by commodore64_love (1445365) on Saturday September 12, 2009 @09:47AM (#29397749) Journal

        Another video that pisses me off - Warrantless Search - http://www.youtube.com/watch?v=W2ZV_kQh048 [youtube.com]

      • Re:More importantly (Score:5, Interesting)

        by Anonymous Coward on Saturday September 12, 2009 @09:51AM (#29397773)

        Don't be intimidated. These officers are your EMPLOYEES and you are the boss.

        Ha ha, no. I know a guy who was woken up about 7 am on a Sunday by banging and crashing next to his apartment, he got up to investigate and found two cops trying to kick his neighbour's door open. He asked them what was going on and they said they wanted to talk to his neighbour about some stolen property. He told them he never heard him come home and they asked if he had a key, he told them he did and they asked him to unlock the door. He asked if they had a warrant, they said they didn't so he refused to open the door. They pepper sprayed him, arrested him and made up a story about how he tried to assault them. It was the word of one guy versus two cops, guess who the judge sided with? (no jury trial in NZ for "minor assault") Later on they even tried to implicate him in the robbery (the neighbour *had* been knowingly buying stolen TVs etc.) but he got off on that due to lack of evidence.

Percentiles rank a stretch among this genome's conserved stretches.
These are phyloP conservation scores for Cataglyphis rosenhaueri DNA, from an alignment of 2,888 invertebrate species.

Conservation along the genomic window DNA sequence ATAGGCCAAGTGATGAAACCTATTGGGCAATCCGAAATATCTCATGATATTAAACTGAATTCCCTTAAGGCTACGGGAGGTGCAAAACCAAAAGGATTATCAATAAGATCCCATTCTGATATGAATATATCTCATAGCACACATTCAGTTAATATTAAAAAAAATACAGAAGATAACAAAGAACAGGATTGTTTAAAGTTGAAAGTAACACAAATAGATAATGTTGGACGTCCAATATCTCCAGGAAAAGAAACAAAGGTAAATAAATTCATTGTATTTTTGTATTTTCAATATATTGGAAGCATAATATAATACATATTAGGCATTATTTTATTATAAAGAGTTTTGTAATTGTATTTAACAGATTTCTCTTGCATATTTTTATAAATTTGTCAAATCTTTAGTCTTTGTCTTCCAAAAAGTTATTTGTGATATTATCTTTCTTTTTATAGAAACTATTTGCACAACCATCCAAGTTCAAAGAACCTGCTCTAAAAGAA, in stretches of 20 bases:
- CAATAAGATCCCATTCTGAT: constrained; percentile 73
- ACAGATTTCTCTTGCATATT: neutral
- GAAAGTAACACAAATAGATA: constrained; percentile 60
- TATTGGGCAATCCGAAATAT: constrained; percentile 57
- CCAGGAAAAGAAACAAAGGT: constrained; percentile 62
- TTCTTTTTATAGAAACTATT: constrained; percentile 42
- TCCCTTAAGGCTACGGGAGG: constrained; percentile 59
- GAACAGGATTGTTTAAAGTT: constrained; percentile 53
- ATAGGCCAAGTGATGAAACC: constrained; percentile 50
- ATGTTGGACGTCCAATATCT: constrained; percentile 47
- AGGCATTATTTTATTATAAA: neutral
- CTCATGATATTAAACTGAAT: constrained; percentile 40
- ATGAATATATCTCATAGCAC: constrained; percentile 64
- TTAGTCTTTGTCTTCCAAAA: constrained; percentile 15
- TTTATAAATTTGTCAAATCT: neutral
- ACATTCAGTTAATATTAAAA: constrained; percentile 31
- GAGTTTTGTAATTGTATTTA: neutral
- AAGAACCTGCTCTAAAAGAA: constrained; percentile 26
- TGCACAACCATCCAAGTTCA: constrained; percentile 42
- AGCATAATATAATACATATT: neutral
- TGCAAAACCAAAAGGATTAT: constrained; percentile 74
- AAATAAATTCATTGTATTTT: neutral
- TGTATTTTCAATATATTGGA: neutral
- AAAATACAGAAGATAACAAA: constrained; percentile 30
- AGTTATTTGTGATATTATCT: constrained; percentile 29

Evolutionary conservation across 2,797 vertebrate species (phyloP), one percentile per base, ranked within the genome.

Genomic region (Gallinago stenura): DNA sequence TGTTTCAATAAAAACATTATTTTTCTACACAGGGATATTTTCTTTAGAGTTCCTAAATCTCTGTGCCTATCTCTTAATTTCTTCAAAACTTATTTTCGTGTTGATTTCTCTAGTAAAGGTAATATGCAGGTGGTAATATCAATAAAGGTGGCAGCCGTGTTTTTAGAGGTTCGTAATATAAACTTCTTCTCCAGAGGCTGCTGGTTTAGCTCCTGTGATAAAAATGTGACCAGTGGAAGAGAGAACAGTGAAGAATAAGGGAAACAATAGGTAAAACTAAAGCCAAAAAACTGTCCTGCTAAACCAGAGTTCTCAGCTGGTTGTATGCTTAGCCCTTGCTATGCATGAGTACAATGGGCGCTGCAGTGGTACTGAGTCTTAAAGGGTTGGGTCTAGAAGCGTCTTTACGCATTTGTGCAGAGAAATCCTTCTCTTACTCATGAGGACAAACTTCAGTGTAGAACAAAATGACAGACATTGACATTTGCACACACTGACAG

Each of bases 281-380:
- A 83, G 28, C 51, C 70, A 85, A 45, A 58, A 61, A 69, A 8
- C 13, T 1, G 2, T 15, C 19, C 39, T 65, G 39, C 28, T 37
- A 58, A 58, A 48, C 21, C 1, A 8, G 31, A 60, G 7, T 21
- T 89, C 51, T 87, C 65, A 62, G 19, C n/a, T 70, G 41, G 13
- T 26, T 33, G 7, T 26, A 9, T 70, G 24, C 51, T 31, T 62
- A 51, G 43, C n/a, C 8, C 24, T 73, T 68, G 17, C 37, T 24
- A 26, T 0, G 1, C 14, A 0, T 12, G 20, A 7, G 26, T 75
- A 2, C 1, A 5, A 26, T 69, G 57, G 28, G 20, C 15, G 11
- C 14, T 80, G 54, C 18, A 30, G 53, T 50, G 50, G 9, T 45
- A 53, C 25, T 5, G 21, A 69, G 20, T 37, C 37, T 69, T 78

Rule 1: DO NOT talk to police.

        • Then they next thing the people of New Zealand need to do is locate the judge, and the two officers, and tar-and-feather them. The People need to make examples of poor employees who would violate basic inalienable rights (i.e. arresting an innocent man and then making-up false charges).

          "When the people fear the government, then there is tyranny. When the government functionaries fear the people, then there is liberty." - Thomas Jefferson. You should also get yourself a small camcorder - only ~$100 on eb

        • Rule 1: DO NOT talk to police.

          One top quality vid (well, content-wise if not visually) gives an entertaining, in-depth breakdown of the reasons why not, Here [youtube.com].

        • by shentino (1139071)

          No jury trial?

          The person you know is an idiot for not appealing.

      • You may see police trying to illegally search a house, but if you read TFA you would know that wiretapping goes on at the telco's facilities and not at anybody's house. You're never going to see wiretapping unless you are a telco employee.